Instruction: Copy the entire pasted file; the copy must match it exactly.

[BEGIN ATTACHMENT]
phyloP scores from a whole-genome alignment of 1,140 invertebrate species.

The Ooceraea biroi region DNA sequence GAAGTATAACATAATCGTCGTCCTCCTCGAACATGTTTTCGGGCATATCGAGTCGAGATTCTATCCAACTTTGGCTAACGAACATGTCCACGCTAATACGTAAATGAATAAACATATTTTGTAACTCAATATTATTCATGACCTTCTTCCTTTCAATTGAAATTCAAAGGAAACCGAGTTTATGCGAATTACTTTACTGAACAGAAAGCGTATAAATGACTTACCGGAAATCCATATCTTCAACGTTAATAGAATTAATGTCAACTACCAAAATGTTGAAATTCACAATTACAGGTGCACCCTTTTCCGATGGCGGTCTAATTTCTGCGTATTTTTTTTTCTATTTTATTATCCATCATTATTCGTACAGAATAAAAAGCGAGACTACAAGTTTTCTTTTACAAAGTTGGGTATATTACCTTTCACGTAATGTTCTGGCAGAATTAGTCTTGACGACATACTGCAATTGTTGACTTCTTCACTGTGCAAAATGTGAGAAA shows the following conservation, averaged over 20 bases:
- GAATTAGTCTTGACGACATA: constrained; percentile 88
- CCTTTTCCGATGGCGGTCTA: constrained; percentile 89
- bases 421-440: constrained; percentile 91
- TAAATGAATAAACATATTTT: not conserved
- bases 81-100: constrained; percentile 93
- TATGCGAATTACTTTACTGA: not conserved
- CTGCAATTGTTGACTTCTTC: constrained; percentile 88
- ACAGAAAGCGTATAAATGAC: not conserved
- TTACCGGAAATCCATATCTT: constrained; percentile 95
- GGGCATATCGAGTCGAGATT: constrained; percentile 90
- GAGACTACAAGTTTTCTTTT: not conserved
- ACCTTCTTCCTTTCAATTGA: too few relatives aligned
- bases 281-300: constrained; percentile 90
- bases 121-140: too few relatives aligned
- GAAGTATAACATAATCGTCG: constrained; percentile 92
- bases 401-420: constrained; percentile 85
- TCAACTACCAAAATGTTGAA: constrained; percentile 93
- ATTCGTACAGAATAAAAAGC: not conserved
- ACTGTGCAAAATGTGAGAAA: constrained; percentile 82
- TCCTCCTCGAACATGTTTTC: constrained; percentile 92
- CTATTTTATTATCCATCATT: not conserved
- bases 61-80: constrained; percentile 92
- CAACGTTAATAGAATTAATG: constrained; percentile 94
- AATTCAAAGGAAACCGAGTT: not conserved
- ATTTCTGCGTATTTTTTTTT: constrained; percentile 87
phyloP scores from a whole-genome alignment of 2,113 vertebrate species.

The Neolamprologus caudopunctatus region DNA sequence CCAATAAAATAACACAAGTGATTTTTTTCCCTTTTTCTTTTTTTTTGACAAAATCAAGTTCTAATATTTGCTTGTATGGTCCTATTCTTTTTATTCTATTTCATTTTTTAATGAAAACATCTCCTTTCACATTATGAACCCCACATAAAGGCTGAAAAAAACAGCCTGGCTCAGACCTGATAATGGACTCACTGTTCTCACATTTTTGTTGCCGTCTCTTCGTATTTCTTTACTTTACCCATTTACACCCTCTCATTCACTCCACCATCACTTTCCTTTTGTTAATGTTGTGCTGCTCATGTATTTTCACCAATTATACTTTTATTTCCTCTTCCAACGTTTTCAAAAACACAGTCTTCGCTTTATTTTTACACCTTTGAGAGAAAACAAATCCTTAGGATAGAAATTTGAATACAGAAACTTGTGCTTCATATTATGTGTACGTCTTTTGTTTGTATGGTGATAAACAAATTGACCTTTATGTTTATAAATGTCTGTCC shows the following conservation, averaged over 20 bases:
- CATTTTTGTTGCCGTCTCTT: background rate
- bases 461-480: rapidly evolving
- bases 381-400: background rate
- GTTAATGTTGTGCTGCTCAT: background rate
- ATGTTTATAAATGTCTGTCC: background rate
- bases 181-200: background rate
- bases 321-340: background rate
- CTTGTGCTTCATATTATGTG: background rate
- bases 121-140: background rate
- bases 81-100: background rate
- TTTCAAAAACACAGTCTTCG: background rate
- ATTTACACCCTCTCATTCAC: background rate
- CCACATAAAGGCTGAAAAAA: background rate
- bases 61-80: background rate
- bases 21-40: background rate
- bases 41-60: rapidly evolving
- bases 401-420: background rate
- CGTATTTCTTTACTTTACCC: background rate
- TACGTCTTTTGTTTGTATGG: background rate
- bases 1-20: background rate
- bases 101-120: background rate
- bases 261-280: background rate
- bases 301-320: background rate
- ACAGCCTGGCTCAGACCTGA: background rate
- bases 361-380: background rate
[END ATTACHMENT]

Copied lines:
phyloP scores from a whole-genome alignment of 1,140 invertebrate species.

The Ooceraea biroi region DNA sequence GAAGTATAACATAATCGTCGTCCTCCTCGAACATGTTTTCGGGCATATCGAGTCGAGATTCTATCCAACTTTGGCTAACGAACATGTCCACGCTAATACGTAAATGAATAAACATATTTTGTAACTCAATATTATTCATGACCTTCTTCCTTTCAATTGAAATTCAAAGGAAACCGAGTTTATGCGAATTACTTTACTGAACAGAAAGCGTATAAATGACTTACCGGAAATCCATATCTTCAACGTTAATAGAATTAATGTCAACTACCAAAATGTTGAAATTCACAATTACAGGTGCACCCTTTTCCGATGGCGGTCTAATTTCTGCGTATTTTTTTTTCTATTTTATTATCCATCATTATTCGTACAGAATAAAAAGCGAGACTACAAGTTTTCTTTTACAAAGTTGGGTATATTACCTTTCACGTAATGTTCTGGCAGAATTAGTCTTGACGACATACTGCAATTGTTGACTTCTTCACTGTGCAAAATGTGAGAAA shows the following conservation, averaged over 20 bases:
- GAATTAGTCTTGACGACATA: constrained; percentile 88
- CCTTTTCCGATGGCGGTCTA: constrained; percentile 89
- bases 421-440: constrained; percentile 91
- TAAATGAATAAACATATTTT: not conserved
- bases 81-100: constrained; percentile 93
- TATGCGAATTACTTTACTGA: not conserved
- CTGCAATTGTTGACTTCTTC: constrained; percentile 88
- ACAGAAAGCGTATAAATGAC: not conserved
- TTACCGGAAATCCATATCTT: constrained; percentile 95
- GGGCATATCGAGTCGAGATT: constrained; percentile 90
- GAGACTACAAGTTTTCTTTT: not conserved
- ACCTTCTTCCTTTCAATTGA: too few relatives aligned
- bases 281-300: constrained; percentile 90
- bases 121-140: too few relatives aligned
- GAAGTATAACATAATCGTCG: constrained; percentile 92
- bases 401-420: constrained; percentile 85
- TCAACTACCAAAATGTTGAA: constrained; percentile 93
- ATTCGTACAGAATAAAAAGC: not conserved
- ACTGTGCAAAATGTGAGAAA: constrained; percentile 82
- TCCTCCTCGAACATGTTTTC: constrained; percentile 92
- CTATTTTATTATCCATCATT: not conserved
- bases 61-80: constrained; percentile 92
- CAACGTTAATAGAATTAATG: constrained; percentile 94
- AATTCAAAGGAAACCGAGTT: not conserved
- ATTTCTGCGTATTTTTTTTT: constrained; percentile 87
phyloP scores from a whole-genome alignment of 2,113 vertebrate species.

The Neolamprologus caudopunctatus region DNA sequence CCAATAAAATAACACAAGTGATTTTTTTCCCTTTTTCTTTTTTTTTGACAAAATCAAGTTCTAATATTTGCTTGTATGGTCCTATTCTTTTTATTCTATTTCATTTTTTAATGAAAACATCTCCTTTCACATTATGAACCCCACATAAAGGCTGAAAAAAACAGCCTGGCTCAGACCTGATAATGGACTCACTGTTCTCACATTTTTGTTGCCGTCTCTTCGTATTTCTTTACTTTACCCATTTACACCCTCTCATTCACTCCACCATCACTTTCCTTTTGTTAATGTTGTGCTGCTCATGTATTTTCACCAATTATACTTTTATTTCCTCTTCCAACGTTTTCAAAAACACAGTCTTCGCTTTATTTTTACACCTTTGAGAGAAAACAAATCCTTAGGATAGAAATTTGAATACAGAAACTTGTGCTTCATATTATGTGTACGTCTTTTGTTTGTATGGTGATAAACAAATTGACCTTTATGTTTATAAATGTCTGTCC shows the following conservation, averaged over 20 bases:
- CATTTTTGTTGCCGTCTCTT: background rate
- bases 461-480: rapidly evolving
- bases 381-400: background rate
- GTTAATGTTGTGCTGCTCAT: background rate
- ATGTTTATAAATGTCTGTCC: background rate
- bases 181-200: background rate
- bases 321-340: background rate
- CTTGTGCTTCATATTATGTG: background rate
- bases 121-140: background rate
- bases 81-100: background rate
- TTTCAAAAACACAGTCTTCG: background rate
- ATTTACACCCTCTCATTCAC: background rate
- CCACATAAAGGCTGAAAAAA: background rate
- bases 61-80: background rate
- bases 21-40: background rate
- bases 41-60: rapidly evolving
- bases 401-420: background rate
- CGTATTTCTTTACTTTACCC: background rate
- TACGTCTTTTGTTTGTATGG: background rate
- bases 1-20: background rate
- bases 101-120: background rate
- bases 261-280: background rate
- bases 301-320: background rate
- ACAGCCTGGCTCAGACCTGA: background rate
- bases 361-380: background rate